In “The ubiquity of PFAS: an emerging issue in decommissioning,” Principal Consultants Jay Peters, Nadia Glucksberg, and John Xiong discuss the growing regulatory and public attention on PFAS (also known as per- and polyfluoroalkyl substances), noting, “Consequently, there is an increasing chance that nuclear power plants that are (or will be) undergoing decommissioning will be forced to include PFAS in the characterization of environmental media.” Already, they point out, under current state regulations, several nuclear power plants entering the decommissioning process will likely have to factor PFAS cleanup requirements into their planning.
Jay, Nadia, and John describe potential on-site sources of PFAS at nuclear power plants: aqueous film-forming foam (used in fire suppression), septic systems, and landfills. Additionally, PFAS’ ability to travel from off-site sources and their presence at low concentrations throughout surface water and surface soil — detected in several recent studies — mean that “it is not uncommon to detect PFAS during investigation activities,” whether or not the facility has an on-site source. And given that regulations only permit relatively low levels of PFAS, achieving compliance can place significant burdens on a project, including:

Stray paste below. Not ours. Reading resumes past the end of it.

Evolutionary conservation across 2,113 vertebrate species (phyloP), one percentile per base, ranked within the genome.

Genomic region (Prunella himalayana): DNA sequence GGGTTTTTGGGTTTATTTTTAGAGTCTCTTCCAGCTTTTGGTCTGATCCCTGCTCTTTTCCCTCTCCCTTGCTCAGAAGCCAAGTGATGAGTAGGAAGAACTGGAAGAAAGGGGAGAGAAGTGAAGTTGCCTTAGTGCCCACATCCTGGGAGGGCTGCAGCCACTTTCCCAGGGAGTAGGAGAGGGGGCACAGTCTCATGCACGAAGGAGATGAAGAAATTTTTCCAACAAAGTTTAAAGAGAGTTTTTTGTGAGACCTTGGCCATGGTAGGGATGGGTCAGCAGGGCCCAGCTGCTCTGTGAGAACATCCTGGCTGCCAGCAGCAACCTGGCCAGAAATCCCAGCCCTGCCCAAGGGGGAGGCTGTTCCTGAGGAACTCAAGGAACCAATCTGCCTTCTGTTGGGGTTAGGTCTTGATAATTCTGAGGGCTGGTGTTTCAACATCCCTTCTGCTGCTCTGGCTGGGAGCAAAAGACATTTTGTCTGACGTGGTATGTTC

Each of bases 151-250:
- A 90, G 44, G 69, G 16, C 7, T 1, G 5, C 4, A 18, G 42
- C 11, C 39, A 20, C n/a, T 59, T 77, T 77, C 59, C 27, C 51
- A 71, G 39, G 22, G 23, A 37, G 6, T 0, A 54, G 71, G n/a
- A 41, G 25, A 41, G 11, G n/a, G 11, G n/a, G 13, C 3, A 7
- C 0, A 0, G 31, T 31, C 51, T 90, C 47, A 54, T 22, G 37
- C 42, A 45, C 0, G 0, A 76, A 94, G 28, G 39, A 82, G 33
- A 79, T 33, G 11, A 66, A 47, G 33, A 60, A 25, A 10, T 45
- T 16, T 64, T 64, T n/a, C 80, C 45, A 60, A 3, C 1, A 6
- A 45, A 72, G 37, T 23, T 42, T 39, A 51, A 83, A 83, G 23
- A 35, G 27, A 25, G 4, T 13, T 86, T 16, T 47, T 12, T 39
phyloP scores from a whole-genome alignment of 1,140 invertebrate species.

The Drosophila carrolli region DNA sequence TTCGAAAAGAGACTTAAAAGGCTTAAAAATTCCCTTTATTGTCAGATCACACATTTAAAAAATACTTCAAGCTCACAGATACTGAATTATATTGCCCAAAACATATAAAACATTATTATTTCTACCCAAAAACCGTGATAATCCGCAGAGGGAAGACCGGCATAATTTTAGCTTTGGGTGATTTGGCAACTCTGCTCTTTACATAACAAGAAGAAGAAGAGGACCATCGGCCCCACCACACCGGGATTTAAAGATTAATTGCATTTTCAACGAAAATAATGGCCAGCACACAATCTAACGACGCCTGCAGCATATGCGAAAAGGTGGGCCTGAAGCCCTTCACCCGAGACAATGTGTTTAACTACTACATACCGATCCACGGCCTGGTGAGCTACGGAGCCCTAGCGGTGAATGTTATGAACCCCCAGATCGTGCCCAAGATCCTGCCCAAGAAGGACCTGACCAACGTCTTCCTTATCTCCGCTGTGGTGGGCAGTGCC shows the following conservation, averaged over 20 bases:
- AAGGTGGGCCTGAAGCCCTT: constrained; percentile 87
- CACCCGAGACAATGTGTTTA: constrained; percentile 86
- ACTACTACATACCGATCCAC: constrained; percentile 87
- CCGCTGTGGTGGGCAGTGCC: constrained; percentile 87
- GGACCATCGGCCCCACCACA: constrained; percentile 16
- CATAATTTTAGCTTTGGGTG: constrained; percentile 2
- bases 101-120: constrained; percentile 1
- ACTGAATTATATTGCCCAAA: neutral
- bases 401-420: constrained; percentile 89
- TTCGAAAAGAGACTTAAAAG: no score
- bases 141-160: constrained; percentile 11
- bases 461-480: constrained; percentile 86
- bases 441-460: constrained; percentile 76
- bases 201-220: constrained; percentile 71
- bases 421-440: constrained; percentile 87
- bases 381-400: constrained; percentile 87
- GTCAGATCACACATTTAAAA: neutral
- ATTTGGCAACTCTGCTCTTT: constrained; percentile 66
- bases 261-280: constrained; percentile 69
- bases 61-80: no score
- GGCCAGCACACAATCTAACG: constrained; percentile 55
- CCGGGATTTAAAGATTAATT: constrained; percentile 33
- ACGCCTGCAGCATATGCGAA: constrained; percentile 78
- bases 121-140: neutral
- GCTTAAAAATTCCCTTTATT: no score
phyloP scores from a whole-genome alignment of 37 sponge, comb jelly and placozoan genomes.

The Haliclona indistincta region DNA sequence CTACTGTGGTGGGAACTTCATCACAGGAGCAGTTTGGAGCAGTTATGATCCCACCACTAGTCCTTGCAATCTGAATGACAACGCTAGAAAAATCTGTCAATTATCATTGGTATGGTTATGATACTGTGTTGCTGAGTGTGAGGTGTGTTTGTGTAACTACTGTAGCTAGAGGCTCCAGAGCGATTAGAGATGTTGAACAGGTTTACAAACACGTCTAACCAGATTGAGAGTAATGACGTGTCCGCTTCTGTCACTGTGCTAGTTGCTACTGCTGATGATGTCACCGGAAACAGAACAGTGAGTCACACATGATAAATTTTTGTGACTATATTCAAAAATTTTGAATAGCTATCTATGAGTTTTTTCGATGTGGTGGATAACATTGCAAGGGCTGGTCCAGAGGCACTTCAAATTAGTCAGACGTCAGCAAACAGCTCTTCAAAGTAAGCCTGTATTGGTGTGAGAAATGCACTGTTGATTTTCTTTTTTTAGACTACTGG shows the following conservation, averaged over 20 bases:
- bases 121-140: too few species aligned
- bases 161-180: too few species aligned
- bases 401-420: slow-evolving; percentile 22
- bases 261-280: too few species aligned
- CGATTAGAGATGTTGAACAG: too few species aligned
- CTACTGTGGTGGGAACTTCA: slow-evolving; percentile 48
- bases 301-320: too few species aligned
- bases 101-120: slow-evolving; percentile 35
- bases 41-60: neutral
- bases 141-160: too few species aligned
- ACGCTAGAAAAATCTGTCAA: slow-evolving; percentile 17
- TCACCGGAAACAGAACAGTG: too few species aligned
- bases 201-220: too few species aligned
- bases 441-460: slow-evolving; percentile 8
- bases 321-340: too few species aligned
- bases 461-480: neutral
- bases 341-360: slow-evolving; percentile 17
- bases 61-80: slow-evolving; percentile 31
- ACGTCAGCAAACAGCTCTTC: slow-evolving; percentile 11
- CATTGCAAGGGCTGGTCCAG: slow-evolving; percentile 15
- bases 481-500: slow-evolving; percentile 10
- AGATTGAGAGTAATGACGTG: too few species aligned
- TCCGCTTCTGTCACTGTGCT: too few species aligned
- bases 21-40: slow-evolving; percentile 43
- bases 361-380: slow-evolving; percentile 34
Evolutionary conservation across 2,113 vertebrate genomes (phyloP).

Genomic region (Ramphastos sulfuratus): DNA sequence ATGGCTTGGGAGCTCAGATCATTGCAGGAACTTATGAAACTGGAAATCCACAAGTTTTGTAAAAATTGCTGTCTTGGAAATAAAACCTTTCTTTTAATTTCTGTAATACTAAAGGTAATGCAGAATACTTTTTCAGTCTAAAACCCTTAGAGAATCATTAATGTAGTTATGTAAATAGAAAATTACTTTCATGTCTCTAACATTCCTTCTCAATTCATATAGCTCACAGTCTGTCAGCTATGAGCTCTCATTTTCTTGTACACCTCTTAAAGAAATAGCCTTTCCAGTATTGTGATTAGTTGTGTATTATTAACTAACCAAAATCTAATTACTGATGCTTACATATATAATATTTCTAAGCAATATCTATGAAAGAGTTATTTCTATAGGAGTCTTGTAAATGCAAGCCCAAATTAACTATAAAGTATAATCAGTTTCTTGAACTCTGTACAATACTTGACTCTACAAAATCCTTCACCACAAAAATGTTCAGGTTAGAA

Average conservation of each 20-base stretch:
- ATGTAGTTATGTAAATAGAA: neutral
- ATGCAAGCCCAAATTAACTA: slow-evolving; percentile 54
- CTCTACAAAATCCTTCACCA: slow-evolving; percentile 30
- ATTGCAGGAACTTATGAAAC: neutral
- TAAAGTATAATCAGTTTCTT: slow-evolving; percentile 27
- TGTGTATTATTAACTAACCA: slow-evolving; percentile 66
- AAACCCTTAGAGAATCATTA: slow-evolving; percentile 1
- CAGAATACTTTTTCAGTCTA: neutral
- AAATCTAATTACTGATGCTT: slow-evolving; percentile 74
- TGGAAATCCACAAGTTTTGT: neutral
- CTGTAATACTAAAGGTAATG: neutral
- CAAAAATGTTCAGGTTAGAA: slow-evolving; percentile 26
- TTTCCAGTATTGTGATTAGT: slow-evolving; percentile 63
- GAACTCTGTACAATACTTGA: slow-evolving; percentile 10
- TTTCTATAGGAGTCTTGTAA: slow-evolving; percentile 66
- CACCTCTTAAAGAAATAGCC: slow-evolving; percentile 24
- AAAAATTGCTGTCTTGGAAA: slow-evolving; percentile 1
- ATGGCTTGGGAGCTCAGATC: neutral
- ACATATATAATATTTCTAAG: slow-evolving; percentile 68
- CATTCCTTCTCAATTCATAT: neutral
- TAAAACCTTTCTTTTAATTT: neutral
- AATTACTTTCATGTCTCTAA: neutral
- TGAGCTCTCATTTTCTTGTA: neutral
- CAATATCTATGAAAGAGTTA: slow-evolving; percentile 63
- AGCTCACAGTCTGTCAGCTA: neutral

- Increased sampling and analysis costs, which the authors estimate could amount to tens of thousands of dollars.
- The expense of treating PFAS-contaminated soil and groundwater, as well as the limits of current treatment technologies.
- Complications for dewatering if PFAS is detected in groundwater.
- The potential for the U.S. Environmental Protection Agency to classify media contaminated with both PFAS and radionuclides as mixed waste, which is more costly and difficult to dispose of than radioactive waste.
In sum, note the authors, “[f]acilities undergoing decommissioning should anticipate increased costs and possible extension of decommissioning timelines to address PFAS.”